An NNF can exhibit zero, one or both of the following properties: decomposability, which means that the left and right branches of an AND node share no variables, and determinism, which means that the left and right branches of an OR node are mutually exclusive (the expression in the left branch cannot be true if the expression in the right branch is true, and vice versa).

The basic idea of this section is that any type of graphical model can be encoded into a propositional knowledge base in conjunctive normal form (CNF), where each clause has a weight. If you translate the CNF into a decomposable, deterministic NNF (dd-NNF), then you can perform efficient inference in time linear in the NNF size. In this case, the NNF represents an arithmetic circuit and a single pass from the leaves to the root will compute a probability. This sounds great, and often is, but they point out the linear run time is in the size of the dd-NNF, *not* in the original size of the original knowledge base, and unfortunately the conversion from CNF to dd-NNF can result in an exponential size increase.

Still, they state that a key advantage of this compilation into a dd-NNF is that it “*exploits local structure* (i.e., the structure of the parameters that quantify the network)”. I wasn’t sure what this meant, and the paper doesn’t elaborate, but there’s actually a chapter about this in Darwiche’s book, and in a less easily digestible form in this paper. The simplest form of “local structure”, which just means any structure arising from the conditional probability tables of a graphical model instead of its network topology, is determinism: instead of saying X is 50% likely to occur when Y occurs, you say that X occurs with certainty when Y occurs. These constraints are deterministic because they always happen, not just some of the time. Awareness of deterministic constraints can help you avoid performing inference over the entire structure of the graph. Another example of local structure that can make inference easier is context-specific independence: if X takes on a specific value, one of its children may become independent of its other parents. There are other examples, and I haven’t read far enough to see exactly how dd-NNF’s make it easier to exploit local structure, but at least this gives some of the intuition behind what local structure is referring to.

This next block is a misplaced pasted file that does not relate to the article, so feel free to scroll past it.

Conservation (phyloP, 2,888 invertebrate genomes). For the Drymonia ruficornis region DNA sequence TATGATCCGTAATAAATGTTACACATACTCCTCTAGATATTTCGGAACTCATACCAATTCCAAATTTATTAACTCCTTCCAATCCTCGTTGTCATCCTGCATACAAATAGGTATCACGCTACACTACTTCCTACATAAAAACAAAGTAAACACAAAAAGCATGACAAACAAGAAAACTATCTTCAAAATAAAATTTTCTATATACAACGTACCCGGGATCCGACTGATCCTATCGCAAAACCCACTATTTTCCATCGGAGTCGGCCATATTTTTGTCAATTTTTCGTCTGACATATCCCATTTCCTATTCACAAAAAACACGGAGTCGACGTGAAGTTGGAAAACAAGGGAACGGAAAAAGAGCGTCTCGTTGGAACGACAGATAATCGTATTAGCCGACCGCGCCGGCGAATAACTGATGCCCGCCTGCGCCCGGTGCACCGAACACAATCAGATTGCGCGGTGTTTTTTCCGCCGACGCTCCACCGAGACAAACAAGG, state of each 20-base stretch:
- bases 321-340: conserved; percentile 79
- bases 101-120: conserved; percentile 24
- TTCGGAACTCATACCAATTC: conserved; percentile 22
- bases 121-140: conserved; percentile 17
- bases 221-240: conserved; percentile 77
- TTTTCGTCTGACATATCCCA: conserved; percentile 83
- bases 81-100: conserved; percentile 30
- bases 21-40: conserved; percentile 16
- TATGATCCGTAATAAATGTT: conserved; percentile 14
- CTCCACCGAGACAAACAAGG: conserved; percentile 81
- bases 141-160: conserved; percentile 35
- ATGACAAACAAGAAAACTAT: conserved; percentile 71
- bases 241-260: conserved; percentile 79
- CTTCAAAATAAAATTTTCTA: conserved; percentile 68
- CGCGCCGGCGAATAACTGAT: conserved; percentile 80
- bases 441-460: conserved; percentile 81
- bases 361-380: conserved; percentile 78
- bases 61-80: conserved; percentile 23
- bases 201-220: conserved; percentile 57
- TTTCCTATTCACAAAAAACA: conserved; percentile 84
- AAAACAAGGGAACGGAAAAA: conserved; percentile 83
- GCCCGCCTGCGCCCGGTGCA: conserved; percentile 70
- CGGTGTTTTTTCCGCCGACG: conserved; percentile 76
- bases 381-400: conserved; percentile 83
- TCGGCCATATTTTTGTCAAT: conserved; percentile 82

## Approximate Probabilistic Inference

In this section, Choi and Darwiche elaborate on how to perform approximate inference by taking the original problem, creating a relaxed version of it, and performing exact inference on the now-approximate model.

First up is the concept of *relaxing* equivalence constraints, which say that the value of variable X must be the same as Y in a valid model. Relaxing this equality constraint means simply ignoring the fact that X and Y should take on the same value. Exact inference in the relaxed model may produce a solution where, for instance, X is true and Y is false; this is invalid in the original problem, but okay in the relaxed model.

Next is *compensation*, which helps move the solutions on the relaxed model closer to the exact solution to the original model. In general, this is done by manipulating the approximate model to enforce a weaker notion of equivalence on the relaxed equality constraint. What exactly a weaker notion of equivalence looks like depends on the type of model, and I’ll talk about that more below.